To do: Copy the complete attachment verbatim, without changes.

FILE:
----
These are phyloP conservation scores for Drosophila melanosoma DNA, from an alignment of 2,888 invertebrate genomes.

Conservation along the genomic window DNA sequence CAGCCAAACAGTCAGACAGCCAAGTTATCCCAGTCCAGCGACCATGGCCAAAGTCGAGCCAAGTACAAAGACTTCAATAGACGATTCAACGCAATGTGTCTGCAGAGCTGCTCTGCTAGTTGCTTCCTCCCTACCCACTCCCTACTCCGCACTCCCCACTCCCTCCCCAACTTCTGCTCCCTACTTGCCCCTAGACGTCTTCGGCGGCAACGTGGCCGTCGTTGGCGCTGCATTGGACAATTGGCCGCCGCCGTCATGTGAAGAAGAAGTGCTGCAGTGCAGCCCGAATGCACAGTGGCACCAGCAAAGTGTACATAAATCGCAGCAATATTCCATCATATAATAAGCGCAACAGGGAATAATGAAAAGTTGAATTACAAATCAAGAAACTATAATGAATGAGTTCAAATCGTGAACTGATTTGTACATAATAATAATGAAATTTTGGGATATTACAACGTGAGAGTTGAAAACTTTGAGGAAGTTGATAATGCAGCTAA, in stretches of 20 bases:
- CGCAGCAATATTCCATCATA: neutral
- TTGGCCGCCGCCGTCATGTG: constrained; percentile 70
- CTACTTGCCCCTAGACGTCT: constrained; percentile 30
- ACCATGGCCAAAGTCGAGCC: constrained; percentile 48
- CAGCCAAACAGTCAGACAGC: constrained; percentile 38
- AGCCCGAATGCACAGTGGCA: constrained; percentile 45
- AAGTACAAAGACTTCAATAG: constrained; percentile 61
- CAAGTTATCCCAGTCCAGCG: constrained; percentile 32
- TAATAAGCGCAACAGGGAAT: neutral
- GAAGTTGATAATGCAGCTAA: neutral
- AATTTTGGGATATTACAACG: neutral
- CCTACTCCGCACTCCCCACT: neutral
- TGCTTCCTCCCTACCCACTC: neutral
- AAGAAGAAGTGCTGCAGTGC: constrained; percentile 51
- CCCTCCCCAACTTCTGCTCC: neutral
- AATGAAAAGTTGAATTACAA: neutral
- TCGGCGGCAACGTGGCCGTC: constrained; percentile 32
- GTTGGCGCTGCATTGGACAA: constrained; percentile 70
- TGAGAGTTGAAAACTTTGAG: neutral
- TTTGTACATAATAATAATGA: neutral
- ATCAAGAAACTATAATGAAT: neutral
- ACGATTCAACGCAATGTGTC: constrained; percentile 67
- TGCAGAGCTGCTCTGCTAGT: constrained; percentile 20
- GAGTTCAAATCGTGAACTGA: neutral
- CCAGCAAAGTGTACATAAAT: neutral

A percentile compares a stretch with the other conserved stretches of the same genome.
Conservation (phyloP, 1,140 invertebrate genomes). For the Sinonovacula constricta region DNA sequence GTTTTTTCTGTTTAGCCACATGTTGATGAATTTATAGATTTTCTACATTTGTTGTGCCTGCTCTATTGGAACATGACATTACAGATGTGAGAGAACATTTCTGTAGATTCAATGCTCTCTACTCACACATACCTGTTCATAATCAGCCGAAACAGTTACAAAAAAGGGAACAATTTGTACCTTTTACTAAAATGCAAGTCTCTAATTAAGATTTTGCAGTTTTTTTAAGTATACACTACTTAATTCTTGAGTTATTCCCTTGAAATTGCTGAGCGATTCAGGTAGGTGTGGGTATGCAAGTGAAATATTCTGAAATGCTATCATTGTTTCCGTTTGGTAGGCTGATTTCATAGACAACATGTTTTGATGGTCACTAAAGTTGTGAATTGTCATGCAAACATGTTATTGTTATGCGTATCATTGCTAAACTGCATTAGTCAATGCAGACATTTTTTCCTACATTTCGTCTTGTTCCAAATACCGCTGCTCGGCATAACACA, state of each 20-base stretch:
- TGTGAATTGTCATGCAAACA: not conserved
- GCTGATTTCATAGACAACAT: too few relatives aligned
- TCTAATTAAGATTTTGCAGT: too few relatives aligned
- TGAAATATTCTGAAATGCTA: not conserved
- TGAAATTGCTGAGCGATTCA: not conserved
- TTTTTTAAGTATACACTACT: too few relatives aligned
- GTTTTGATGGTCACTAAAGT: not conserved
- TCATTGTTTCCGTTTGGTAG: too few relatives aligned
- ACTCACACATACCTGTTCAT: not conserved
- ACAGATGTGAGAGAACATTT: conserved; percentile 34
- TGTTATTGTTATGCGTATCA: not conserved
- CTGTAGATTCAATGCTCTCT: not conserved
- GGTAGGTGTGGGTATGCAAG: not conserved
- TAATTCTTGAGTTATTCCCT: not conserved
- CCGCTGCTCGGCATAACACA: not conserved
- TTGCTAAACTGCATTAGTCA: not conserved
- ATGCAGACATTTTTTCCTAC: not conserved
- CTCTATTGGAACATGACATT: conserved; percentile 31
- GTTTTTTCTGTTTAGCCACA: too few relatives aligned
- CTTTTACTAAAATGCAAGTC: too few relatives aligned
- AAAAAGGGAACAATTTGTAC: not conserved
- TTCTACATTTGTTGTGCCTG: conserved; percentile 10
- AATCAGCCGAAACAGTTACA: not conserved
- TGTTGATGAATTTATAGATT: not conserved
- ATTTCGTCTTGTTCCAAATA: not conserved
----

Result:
These are phyloP conservation scores for Drosophila melanosoma DNA, from an alignment of 2,888 invertebrate genomes.

Conservation along the genomic window DNA sequence CAGCCAAACAGTCAGACAGCCAAGTTATCCCAGTCCAGCGACCATGGCCAAAGTCGAGCCAAGTACAAAGACTTCAATAGACGATTCAACGCAATGTGTCTGCAGAGCTGCTCTGCTAGTTGCTTCCTCCCTACCCACTCCCTACTCCGCACTCCCCACTCCCTCCCCAACTTCTGCTCCCTACTTGCCCCTAGACGTCTTCGGCGGCAACGTGGCCGTCGTTGGCGCTGCATTGGACAATTGGCCGCCGCCGTCATGTGAAGAAGAAGTGCTGCAGTGCAGCCCGAATGCACAGTGGCACCAGCAAAGTGTACATAAATCGCAGCAATATTCCATCATATAATAAGCGCAACAGGGAATAATGAAAAGTTGAATTACAAATCAAGAAACTATAATGAATGAGTTCAAATCGTGAACTGATTTGTACATAATAATAATGAAATTTTGGGATATTACAACGTGAGAGTTGAAAACTTTGAGGAAGTTGATAATGCAGCTAA, in stretches of 20 bases:
- CGCAGCAATATTCCATCATA: neutral
- TTGGCCGCCGCCGTCATGTG: constrained; percentile 70
- CTACTTGCCCCTAGACGTCT: constrained; percentile 30
- ACCATGGCCAAAGTCGAGCC: constrained; percentile 48
- CAGCCAAACAGTCAGACAGC: constrained; percentile 38
- AGCCCGAATGCACAGTGGCA: constrained; percentile 45
- AAGTACAAAGACTTCAATAG: constrained; percentile 61
- CAAGTTATCCCAGTCCAGCG: constrained; percentile 32
- TAATAAGCGCAACAGGGAAT: neutral
- GAAGTTGATAATGCAGCTAA: neutral
- AATTTTGGGATATTACAACG: neutral
- CCTACTCCGCACTCCCCACT: neutral
- TGCTTCCTCCCTACCCACTC: neutral
- AAGAAGAAGTGCTGCAGTGC: constrained; percentile 51
- CCCTCCCCAACTTCTGCTCC: neutral
- AATGAAAAGTTGAATTACAA: neutral
- TCGGCGGCAACGTGGCCGTC: constrained; percentile 32
- GTTGGCGCTGCATTGGACAA: constrained; percentile 70
- TGAGAGTTGAAAACTTTGAG: neutral
- TTTGTACATAATAATAATGA: neutral
- ATCAAGAAACTATAATGAAT: neutral
- ACGATTCAACGCAATGTGTC: constrained; percentile 67
- TGCAGAGCTGCTCTGCTAGT: constrained; percentile 20
- GAGTTCAAATCGTGAACTGA: neutral
- CCAGCAAAGTGTACATAAAT: neutral

A percentile compares a stretch with the other conserved stretches of the same genome.
Conservation (phyloP, 1,140 invertebrate genomes). For the Sinonovacula constricta region DNA sequence GTTTTTTCTGTTTAGCCACATGTTGATGAATTTATAGATTTTCTACATTTGTTGTGCCTGCTCTATTGGAACATGACATTACAGATGTGAGAGAACATTTCTGTAGATTCAATGCTCTCTACTCACACATACCTGTTCATAATCAGCCGAAACAGTTACAAAAAAGGGAACAATTTGTACCTTTTACTAAAATGCAAGTCTCTAATTAAGATTTTGCAGTTTTTTTAAGTATACACTACTTAATTCTTGAGTTATTCCCTTGAAATTGCTGAGCGATTCAGGTAGGTGTGGGTATGCAAGTGAAATATTCTGAAATGCTATCATTGTTTCCGTTTGGTAGGCTGATTTCATAGACAACATGTTTTGATGGTCACTAAAGTTGTGAATTGTCATGCAAACATGTTATTGTTATGCGTATCATTGCTAAACTGCATTAGTCAATGCAGACATTTTTTCCTACATTTCGTCTTGTTCCAAATACCGCTGCTCGGCATAACACA, state of each 20-base stretch:
- TGTGAATTGTCATGCAAACA: not conserved
- GCTGATTTCATAGACAACAT: too few relatives aligned
- TCTAATTAAGATTTTGCAGT: too few relatives aligned
- TGAAATATTCTGAAATGCTA: not conserved
- TGAAATTGCTGAGCGATTCA: not conserved
- TTTTTTAAGTATACACTACT: too few relatives aligned
- GTTTTGATGGTCACTAAAGT: not conserved
- TCATTGTTTCCGTTTGGTAG: too few relatives aligned
- ACTCACACATACCTGTTCAT: not conserved
- ACAGATGTGAGAGAACATTT: conserved; percentile 34
- TGTTATTGTTATGCGTATCA: not conserved
- CTGTAGATTCAATGCTCTCT: not conserved
- GGTAGGTGTGGGTATGCAAG: not conserved
- TAATTCTTGAGTTATTCCCT: not conserved
- CCGCTGCTCGGCATAACACA: not conserved
- TTGCTAAACTGCATTAGTCA: not conserved
- ATGCAGACATTTTTTCCTAC: not conserved
- CTCTATTGGAACATGACATT: conserved; percentile 31
- GTTTTTTCTGTTTAGCCACA: too few relatives aligned
- CTTTTACTAAAATGCAAGTC: too few relatives aligned
- AAAAAGGGAACAATTTGTAC: not conserved
- TTCTACATTTGTTGTGCCTG: conserved; percentile 10
- AATCAGCCGAAACAGTTACA: not conserved
- TGTTGATGAATTTATAGATT: not conserved
- ATTTCGTCTTGTTCCAAATA: not conserved